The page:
England just about hung on to secure victory in the 2nd ODI against Pakistan played at the Rose Bowl yesterday. It was something of a run-fest on what was a glorious Spring day on a flat batting track in Hampshire. Had Pakistan been successful it would have been the 2nd highest successful chase in the history of ODI cricket and the fact that they only came up 12 runs short shows how well they batted in this match. I personally took a bet on them @4.0 to win the game (placed around the 22 over mark of their chase) while Fakhar Zaman and Babar Azam were at the crease.

My belief that they had a pretty decent chance of winning this game was based not only on the talent of their batsmen but as much on the one-dimensional nature of England's bowling attack. The home side opted to go with Chris Woakes and David Willey in this match while the pace and variety of Joffra Archer and Tom Curran were left on the sidelines. The fast bowling spots in England's World Cup squad have been the subject of much speculation in recent weeks particularly now that Archer has made his debut.

By the time we had reached the 43rd over with Pakistan now favourites to win @1.8 it looked as though Archer would again be the primary post-match talking point despite not actually featuring. You could practically hear the journalists sharpening their pencils and dusting off their typewriters in preparation to lambast the likes of Willey and Woakes for allowing Pakistan to chase down an improbable 374 to win. However, it was not to be and the man in my mind who proved the difference in this match was the much-maligned David Willey whose spell of bowling at the death swung the game back into England's favour.

With Jos Buttler hitting a 50 ball century and Fakhar Zaman nailing a record score for Pakistan against England in ODIs it would be tempting to focus on these 2 players and while they both played brilliant innings they did so in conditions that were very much in favour of their attacking games. Buttler, in particular, feasted on some poor Pakistani death bowling as England added 74 runs in the last 5 overs of their innings while by comparison, the visitors hit just 40 runs in the same period. In fact, as the above worm shows Pakistan were ahead of the game for all but the last 4 overs of their innings.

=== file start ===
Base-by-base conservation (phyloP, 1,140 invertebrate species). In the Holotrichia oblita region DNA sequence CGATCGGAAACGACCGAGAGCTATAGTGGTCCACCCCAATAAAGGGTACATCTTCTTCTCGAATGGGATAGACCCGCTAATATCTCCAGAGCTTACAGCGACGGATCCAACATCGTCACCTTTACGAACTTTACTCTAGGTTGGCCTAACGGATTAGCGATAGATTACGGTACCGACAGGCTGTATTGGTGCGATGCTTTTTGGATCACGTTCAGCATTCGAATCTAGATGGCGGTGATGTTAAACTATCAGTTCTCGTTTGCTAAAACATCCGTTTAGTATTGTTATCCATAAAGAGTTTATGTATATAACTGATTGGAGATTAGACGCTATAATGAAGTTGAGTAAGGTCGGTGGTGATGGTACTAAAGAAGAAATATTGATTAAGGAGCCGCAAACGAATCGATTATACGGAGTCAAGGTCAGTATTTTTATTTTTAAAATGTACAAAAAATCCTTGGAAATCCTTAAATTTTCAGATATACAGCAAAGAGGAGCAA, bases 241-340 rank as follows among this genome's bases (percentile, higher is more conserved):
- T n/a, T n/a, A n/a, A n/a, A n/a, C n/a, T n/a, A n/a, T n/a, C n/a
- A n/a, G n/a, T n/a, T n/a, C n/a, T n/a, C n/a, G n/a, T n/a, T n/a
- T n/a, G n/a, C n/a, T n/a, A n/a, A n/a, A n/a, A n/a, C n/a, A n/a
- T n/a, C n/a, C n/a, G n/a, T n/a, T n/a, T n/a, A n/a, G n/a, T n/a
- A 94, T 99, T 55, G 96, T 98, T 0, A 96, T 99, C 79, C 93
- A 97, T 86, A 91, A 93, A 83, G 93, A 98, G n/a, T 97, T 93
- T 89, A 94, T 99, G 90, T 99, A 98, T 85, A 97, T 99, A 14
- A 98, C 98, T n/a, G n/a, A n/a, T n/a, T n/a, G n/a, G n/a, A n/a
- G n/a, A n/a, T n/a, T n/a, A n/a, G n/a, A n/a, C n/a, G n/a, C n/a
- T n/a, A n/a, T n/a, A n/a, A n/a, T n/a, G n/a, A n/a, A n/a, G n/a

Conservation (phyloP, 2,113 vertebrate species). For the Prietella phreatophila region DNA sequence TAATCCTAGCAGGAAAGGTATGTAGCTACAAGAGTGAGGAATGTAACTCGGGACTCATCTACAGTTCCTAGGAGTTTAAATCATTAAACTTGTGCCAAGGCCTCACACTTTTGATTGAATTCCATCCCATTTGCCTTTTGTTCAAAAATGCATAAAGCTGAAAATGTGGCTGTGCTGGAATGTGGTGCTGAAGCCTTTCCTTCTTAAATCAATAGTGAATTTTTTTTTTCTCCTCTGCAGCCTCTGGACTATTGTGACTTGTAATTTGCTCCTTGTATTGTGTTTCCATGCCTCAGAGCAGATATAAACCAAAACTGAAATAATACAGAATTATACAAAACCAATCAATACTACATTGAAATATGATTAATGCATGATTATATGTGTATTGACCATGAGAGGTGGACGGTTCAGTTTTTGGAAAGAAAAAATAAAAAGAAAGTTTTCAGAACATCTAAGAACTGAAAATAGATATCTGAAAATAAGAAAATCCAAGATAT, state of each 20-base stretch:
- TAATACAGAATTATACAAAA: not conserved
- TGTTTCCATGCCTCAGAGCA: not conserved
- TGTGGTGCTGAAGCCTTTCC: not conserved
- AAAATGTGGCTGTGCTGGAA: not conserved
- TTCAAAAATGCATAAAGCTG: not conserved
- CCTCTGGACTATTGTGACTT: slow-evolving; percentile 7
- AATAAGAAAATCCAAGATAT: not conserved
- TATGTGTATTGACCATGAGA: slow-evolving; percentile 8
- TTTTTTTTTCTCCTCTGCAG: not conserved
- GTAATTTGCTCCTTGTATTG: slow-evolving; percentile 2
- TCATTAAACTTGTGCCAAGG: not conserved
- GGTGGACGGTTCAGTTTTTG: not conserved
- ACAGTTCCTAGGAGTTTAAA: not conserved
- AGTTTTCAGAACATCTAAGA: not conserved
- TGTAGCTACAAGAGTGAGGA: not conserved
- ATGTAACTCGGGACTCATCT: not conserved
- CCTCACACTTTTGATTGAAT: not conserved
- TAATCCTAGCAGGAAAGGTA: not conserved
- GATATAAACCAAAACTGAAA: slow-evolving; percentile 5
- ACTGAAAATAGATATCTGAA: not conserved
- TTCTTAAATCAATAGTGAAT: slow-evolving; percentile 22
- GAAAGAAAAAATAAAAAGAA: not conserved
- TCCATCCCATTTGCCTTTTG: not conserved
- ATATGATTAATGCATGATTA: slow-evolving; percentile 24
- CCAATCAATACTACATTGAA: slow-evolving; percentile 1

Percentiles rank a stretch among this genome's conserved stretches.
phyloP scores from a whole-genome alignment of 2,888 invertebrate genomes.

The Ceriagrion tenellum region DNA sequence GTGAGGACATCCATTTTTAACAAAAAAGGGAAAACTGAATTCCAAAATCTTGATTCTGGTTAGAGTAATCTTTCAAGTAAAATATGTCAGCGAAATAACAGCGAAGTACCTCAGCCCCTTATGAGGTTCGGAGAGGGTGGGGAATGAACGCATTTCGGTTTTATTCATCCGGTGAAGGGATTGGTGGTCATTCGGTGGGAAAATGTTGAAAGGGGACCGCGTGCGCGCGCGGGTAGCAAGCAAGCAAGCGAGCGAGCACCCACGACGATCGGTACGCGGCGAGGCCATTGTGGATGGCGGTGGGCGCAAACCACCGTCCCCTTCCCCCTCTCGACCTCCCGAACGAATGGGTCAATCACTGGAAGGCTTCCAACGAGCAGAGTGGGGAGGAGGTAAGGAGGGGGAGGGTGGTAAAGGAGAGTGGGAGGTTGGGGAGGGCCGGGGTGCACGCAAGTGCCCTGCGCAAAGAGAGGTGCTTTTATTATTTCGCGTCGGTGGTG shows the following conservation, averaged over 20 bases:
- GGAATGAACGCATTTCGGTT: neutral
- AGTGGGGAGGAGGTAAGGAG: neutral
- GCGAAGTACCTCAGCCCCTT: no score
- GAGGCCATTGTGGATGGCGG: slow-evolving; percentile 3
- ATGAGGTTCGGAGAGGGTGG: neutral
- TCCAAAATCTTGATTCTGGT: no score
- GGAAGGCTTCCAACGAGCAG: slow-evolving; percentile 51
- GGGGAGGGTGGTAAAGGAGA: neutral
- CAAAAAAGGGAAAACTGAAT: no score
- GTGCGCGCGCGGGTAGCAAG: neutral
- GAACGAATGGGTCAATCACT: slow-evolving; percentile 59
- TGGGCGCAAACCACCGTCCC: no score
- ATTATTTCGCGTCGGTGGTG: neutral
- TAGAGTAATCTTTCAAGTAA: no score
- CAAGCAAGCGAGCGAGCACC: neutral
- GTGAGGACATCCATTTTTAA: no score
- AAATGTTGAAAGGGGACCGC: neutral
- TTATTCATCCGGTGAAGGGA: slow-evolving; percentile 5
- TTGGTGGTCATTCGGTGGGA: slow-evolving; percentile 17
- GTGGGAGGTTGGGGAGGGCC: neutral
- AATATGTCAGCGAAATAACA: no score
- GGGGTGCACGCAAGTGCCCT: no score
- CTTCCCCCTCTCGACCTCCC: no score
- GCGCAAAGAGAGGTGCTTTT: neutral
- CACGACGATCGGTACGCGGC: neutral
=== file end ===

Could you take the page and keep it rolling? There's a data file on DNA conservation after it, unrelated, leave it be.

Having bowled his customary opening spell, it was David Willey who was asked to return to close out the innings and he did so with aplomb, delivering a spell of 3 overs for just 16 runs and taking the key wickets of Asif Ali and Imad Wasim to boot. Willey's control and execution under pressure were what stood out above any other bowlers efforts at the death in this game.

Willey went full and wide to the impressive Asif Ali who is doing his own chances of a call up to Pakistan's WC squad no harm at all and baring one ball in the slot that Asif dispatched for a straight six, England's left-armer hit an excellent yorker length with several of his deliveries kissing the wide-tramline as they went through to Buttler. As soon as Imad Wasim came in Willey changed tact, this time going short and into the body of the left-hander who having missed a couple of big heaves finally succumbed to a top edge which Buttler scurried around to catch at full stretch.

Willey is undoubtedly one of the men who is most under-threat from Archer but yesterday's performance and an improvement in the options he provides as a whole will have given the selectors plenty to think about. As the below graphic indicates he is bowling more overs now than at any other point in his career and getting more from them.

Willey's additional workload initially began this time last year when Ben Stokes was unavailable for the series against Australia and England opted to choose a specialist batsman as opposed to another all-rounder. Alongside Mark Wood (who will hope to get a chance to impress in the coming weeks) Willey did an admirable job of bowling at the death in that series and it was notable yesterday that even with the return of Stokes to the side England's premier all-rounder was asked to bowl just 2 overs both in the middle period of Pakistan's innings.

Willey's modus operandi has always been to swing the ball upfront and in England that will always remain a useful option for them to keep up their sleeves. The fact that he is England's only a left-arm option and that he is now showing an ability to bowl crucial death overs only serves to strengthen his chances of making the World Cup squad. We wait to see how England will shuffle their fast bowling pack for Tuesday's day-night match at Bristol but Willey's performance yesterday has certainly cranked up the competition between the likes of Woakes, Curran, Archer and Wood.